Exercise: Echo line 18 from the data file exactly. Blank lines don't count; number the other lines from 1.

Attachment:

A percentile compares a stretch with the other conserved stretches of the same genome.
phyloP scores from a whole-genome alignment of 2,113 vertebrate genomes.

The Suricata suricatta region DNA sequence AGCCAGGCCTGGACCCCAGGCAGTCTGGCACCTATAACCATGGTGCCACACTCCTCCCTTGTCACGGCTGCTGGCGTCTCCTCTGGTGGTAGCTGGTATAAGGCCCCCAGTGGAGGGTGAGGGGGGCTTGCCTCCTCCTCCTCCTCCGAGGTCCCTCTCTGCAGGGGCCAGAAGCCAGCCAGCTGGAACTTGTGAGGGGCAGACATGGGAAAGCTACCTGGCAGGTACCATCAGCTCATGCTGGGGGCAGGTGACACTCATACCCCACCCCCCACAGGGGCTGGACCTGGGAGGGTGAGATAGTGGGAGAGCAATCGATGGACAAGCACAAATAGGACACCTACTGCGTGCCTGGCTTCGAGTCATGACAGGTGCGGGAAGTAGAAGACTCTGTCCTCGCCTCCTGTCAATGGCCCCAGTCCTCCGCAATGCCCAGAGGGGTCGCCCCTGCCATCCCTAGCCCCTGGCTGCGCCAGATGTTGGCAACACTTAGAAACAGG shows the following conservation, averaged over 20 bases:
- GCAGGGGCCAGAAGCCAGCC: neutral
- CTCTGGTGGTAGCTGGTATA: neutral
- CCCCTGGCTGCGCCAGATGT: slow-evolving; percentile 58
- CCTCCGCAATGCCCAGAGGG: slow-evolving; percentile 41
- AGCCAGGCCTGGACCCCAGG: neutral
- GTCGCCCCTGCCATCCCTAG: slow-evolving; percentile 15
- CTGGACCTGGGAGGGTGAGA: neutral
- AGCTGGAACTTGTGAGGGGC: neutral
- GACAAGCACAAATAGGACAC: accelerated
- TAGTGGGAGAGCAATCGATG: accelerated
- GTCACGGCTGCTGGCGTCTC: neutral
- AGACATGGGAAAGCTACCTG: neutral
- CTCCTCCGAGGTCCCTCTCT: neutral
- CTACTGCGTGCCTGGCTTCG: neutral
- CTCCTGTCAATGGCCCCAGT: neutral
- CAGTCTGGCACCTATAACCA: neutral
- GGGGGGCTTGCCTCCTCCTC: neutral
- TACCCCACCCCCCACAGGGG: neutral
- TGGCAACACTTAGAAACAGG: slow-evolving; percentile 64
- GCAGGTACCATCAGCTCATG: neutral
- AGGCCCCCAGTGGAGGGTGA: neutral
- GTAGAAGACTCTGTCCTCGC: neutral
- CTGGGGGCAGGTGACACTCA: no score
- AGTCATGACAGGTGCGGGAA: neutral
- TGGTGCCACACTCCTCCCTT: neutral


- CTCCTGTCAATGGCCCCAGT: neutral